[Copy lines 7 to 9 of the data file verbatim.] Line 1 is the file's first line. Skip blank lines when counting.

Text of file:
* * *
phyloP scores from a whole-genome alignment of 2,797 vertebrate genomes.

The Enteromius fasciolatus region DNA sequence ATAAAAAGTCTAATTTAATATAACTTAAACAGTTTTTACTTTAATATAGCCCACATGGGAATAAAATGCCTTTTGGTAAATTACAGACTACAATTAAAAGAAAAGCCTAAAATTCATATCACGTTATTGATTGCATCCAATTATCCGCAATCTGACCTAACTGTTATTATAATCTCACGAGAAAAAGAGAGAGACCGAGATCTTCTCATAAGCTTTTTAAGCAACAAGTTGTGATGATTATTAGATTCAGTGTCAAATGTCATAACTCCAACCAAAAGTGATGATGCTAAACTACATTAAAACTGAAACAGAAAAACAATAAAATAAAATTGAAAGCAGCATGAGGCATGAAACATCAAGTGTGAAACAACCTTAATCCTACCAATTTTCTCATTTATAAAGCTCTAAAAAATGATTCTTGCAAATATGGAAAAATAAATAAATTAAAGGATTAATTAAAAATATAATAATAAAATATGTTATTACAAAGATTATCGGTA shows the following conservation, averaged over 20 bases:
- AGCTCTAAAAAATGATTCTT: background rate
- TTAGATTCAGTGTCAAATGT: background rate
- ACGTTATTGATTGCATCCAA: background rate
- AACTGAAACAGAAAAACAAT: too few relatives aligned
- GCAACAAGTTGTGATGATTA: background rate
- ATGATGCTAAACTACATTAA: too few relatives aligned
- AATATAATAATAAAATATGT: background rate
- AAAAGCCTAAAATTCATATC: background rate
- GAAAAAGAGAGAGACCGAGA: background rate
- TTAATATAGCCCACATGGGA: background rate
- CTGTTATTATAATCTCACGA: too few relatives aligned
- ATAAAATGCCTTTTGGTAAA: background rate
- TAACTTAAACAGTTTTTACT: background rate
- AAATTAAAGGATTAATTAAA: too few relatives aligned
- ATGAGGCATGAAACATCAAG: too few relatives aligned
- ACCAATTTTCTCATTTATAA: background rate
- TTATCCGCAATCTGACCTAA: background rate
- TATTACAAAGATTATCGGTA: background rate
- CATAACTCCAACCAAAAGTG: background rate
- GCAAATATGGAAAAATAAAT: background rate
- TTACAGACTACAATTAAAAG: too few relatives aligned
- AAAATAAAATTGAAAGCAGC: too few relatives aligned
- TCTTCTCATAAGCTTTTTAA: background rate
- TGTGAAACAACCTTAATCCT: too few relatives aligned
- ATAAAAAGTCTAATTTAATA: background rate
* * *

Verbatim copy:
- GCAACAAGTTGTGATGATTA: background rate
- ATGATGCTAAACTACATTAA: too few relatives aligned
- AATATAATAATAAAATATGT: background rate